What is missing?
It is unanimous: everyone looks at life and determines that something is missing. We all have an intuitive understanding that things are not right, that something is amiss. In a world-gone-wrong, we often conclude that what is missing is what someone else has, that we do not have. Envy is the conclusion that what is missing for me, is that I lack what someone else has. My life would be OK, I would be happy, if I had: his income, his career, her beauty, her self-confidence, his stature, her house, his intelligence, her family, his power, her success, his car, her lawn, his pension, her budget, their health, their relationship, their kids, their luck.
And every time we feel envy, every time we locate our feeling that something is missing in the life of another person, we reveal our own spiritual immaturity. Envy mis-locates the missing pieces of a broken world, believing that they are external rather than internal. What is missing was lost in the Garden; it will not be recovered across our neighbor’s fence.
Doubly Deadly Effects of Envy
The effect of the sin envy is indeed deadly; it is soul-killing. How can I be moved by the poverty of the poor while thinking that what is missing is the perfect cruise that my friends just took, that I never had? How can I mourn for the homeless while envying someone else’s larger more beautiful home? How can I give any thought at all to someone else’s pain while I am focused on my own?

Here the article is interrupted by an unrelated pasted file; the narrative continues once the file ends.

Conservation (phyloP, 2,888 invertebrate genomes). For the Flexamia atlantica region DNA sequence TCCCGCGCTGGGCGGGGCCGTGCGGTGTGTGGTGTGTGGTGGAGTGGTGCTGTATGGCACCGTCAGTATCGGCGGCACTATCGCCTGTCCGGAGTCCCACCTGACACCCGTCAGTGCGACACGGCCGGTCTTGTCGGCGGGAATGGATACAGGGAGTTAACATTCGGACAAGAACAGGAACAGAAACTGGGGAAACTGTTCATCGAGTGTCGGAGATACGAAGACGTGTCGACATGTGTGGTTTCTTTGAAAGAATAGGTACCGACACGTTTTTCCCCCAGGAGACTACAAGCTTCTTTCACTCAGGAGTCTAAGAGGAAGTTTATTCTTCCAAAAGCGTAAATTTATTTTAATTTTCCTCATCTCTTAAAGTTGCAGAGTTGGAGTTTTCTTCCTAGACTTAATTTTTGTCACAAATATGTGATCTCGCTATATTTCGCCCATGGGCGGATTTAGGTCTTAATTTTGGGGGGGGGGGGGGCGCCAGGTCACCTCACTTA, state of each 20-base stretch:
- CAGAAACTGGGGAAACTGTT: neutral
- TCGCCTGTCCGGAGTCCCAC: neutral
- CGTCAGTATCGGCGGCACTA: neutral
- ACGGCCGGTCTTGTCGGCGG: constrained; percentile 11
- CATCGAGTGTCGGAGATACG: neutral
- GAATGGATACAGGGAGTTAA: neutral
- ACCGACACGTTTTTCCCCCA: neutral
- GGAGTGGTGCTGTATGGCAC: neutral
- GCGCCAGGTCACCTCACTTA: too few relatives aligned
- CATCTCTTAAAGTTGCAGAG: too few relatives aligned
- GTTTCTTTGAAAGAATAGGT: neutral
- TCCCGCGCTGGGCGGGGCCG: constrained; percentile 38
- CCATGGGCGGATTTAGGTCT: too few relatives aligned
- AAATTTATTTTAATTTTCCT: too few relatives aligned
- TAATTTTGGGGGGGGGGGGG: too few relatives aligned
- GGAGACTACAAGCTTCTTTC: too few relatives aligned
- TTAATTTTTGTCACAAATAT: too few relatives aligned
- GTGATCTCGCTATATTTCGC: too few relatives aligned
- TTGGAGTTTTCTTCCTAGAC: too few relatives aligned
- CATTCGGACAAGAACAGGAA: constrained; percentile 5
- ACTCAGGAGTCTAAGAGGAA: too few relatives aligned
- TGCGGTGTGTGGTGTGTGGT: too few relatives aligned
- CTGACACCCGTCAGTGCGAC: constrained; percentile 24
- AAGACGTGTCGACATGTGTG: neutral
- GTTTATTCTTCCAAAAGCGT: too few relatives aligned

Envy not only robs the joy out of experiencing with gratitude and delight, the goodness of the life God has given to us, it also strangles to death our motivation to be a part of God’s compassionate care for others. I cannot any longer take pleasure in my home, my family, my vacation, while envying yours. Nor am I willing to spend my resources on care for others, while at the same time, I regret that I don’t earn as much as a colleague. Envy is a double edged sword that draws blood from two sides at once.
Blessed are those who Mourn
Blessed are those who do not mistake what is missing.
Blessed are those who know that this world is indeed broken, but who know that they will be comforted by their compassionate response to the pain.
Blessed are those who know the comfort that comes from taking our eyes off our neighbors’ blessings, and turning them instead on our neighbors in need.
It is impossible to hand out food at the Christian Service Center to those who don’t have any, and then to feel badly that someone else’s stake is thicker. It is impossible to tutor kids from broken families and then not to appreciate our own. It is impossible to send money to people who lost everything in Haiti and then to feel badly about our suburban homes, or lawns, or vacations, or entertainment budget.
But to participate along side our Lord, who got down into the dirty human waters and was baptized into this world-gone-wrong, is to experience the comfort of the Kingdom that he came to bring.
Pathetic and miserable are the ones who envy, for they harm themselves and bless no one. The world does not miss them when they leave it.
Blessed are those who mourn, for they will get involved in the pain, and when they do, they will receive comfort themselves, and live lives of purpose and significance on behalf of others.